Subject: Re: splx() optimization [was Re: SMP re-eetrancy in "bottom half" drivers]
To: Stephan Uphoff <>
From: Jonathan Stone <>
List: tech-kern
Date: 05/30/2005 13:52:00
In message <1117408273.1917.69442.camel@palm>, Stephan Uphoff writes:

>Only the IPI and timer interrupt pending bits are ordered.
>( Pending interrupts (except IPI,timer) are not currently scheduled in
>priority order on lowering the interrupt level) 

Hi Stephan,

Thanks for doing this.  I will try to make time to measure both with
and without this patch over the coming week.

Also, apologies for not responding earlier to your messages circa May
18 (dratted allergies!).  I was careless in describing Yamamoto-san's
original patch from 2003.  That patch collapsed all _device_
interrupts to a single level; IPI and timers were separate.

OTOH, the more I measure maximum TCP throughput (with ttcp-like tests),
the more convinced I become that what we (I) really need is a "pipeline" or
"dataflow" TCP, where multiple CPUs can process a single flow.  The tests
I've done so far indicate that, with TSO on wm(4) and a moderate-to-fast CPU,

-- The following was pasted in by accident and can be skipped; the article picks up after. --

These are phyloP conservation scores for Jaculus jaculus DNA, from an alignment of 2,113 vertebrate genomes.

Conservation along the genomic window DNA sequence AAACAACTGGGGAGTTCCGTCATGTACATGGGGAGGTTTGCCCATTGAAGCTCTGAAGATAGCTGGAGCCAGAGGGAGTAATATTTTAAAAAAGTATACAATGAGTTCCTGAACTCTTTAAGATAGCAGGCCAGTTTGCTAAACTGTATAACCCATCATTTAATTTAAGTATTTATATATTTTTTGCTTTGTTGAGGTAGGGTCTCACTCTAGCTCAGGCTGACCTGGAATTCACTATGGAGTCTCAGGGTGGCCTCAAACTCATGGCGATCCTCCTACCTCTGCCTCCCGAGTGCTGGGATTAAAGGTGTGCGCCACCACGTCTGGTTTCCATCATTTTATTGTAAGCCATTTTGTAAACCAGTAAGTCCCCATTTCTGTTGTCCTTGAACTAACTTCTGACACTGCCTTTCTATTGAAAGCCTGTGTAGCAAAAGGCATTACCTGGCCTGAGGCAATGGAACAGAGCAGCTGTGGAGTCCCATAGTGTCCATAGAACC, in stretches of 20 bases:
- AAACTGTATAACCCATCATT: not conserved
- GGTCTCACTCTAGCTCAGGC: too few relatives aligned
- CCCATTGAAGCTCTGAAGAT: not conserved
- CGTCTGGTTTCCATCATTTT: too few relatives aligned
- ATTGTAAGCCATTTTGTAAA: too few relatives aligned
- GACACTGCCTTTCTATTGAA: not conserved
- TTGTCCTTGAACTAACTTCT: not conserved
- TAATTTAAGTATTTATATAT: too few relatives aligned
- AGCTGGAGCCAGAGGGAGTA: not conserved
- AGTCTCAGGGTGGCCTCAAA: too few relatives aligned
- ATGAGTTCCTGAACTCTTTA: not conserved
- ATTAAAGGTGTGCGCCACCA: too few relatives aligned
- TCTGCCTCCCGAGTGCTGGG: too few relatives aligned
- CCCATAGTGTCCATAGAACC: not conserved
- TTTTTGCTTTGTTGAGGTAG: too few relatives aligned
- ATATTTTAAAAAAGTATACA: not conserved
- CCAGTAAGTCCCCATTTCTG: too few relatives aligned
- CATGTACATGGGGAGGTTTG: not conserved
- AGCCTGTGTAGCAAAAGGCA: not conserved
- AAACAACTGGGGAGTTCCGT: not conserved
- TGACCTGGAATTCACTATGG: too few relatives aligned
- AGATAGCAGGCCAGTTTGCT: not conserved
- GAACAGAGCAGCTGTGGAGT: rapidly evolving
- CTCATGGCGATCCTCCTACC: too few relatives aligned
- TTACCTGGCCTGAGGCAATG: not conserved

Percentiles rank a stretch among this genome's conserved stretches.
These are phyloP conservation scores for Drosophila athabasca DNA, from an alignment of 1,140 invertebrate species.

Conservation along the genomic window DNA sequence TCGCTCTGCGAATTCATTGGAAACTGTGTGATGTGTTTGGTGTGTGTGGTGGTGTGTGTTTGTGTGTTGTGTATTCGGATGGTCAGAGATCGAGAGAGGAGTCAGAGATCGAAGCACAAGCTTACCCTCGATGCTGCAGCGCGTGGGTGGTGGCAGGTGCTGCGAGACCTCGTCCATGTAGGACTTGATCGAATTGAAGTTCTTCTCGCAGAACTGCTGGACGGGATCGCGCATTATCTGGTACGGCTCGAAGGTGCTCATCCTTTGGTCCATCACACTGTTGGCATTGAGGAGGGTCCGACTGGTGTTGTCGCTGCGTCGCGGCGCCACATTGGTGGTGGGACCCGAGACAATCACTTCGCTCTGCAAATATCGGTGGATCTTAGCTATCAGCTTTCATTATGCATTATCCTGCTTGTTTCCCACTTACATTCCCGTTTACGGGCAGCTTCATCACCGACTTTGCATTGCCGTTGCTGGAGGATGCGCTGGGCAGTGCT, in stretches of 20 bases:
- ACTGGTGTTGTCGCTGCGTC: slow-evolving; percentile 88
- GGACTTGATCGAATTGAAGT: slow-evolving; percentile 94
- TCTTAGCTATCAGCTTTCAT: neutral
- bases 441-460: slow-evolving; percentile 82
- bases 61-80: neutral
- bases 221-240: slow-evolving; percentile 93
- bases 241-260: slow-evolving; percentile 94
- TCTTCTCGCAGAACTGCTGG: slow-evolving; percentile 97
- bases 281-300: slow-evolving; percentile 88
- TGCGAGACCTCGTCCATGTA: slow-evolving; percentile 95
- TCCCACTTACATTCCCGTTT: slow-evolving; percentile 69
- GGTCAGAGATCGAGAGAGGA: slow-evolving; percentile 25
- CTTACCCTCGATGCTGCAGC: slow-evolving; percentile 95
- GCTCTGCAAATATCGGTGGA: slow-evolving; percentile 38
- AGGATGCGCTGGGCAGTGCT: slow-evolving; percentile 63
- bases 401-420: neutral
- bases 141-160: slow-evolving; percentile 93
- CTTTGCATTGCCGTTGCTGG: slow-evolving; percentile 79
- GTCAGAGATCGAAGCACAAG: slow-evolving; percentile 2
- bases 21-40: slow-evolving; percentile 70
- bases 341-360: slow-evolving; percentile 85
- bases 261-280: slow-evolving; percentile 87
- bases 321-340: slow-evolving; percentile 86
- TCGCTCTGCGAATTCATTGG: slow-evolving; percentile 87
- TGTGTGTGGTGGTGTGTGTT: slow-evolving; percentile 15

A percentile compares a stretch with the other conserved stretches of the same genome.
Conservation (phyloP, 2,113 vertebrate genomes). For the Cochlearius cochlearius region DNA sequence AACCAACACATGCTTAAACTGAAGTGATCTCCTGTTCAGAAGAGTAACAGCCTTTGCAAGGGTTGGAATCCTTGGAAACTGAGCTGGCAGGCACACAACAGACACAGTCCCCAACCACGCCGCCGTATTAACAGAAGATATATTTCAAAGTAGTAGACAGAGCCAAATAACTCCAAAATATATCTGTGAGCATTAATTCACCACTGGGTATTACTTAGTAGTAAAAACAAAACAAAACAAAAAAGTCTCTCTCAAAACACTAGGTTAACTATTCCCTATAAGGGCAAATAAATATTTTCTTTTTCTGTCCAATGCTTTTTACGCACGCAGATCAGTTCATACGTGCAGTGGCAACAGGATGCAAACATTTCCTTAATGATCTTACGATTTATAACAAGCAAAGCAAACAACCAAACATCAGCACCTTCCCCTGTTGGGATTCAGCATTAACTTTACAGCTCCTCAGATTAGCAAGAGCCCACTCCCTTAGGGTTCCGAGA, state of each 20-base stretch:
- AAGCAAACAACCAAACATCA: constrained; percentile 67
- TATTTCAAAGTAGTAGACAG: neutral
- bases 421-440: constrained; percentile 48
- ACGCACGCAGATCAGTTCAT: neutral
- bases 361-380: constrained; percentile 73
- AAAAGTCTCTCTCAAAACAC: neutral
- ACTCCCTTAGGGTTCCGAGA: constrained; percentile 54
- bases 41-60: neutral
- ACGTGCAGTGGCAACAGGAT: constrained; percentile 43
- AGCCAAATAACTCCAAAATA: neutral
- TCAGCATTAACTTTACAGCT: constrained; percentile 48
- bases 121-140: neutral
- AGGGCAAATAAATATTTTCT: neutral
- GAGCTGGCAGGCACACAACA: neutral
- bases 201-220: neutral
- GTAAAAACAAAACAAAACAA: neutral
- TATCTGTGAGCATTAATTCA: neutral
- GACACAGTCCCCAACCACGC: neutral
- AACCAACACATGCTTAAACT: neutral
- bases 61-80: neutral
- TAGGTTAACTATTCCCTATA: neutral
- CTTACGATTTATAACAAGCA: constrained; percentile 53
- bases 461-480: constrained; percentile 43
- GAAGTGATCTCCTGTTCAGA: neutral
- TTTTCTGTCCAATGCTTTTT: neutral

NetBSD's TCP can send at about 2x the rate it can receive.

The implications for single-stream TCP max throughput are obvious.

If we start going down route of making the network stack even partially
SMP-safe, then I think the consensus on tech-kern is that we'll also
need to head in the direction of making all interrupts ordered; with
associated, hierarchically-ordered (spin)locks at each level.

Have you thought about that at all?

[I have my own ideas about where to get the most "bang-for-buck", in
terms of yield for [S]MOP effort, for multi-CPU TCP throughput: make
socket buffers SMP-safe, and process receive-side TCP up into the
socket buffer at splsoftnet(), while allowing a separate CPU to do the
upper-half copyout() in process context.  But that's a separate discussion.]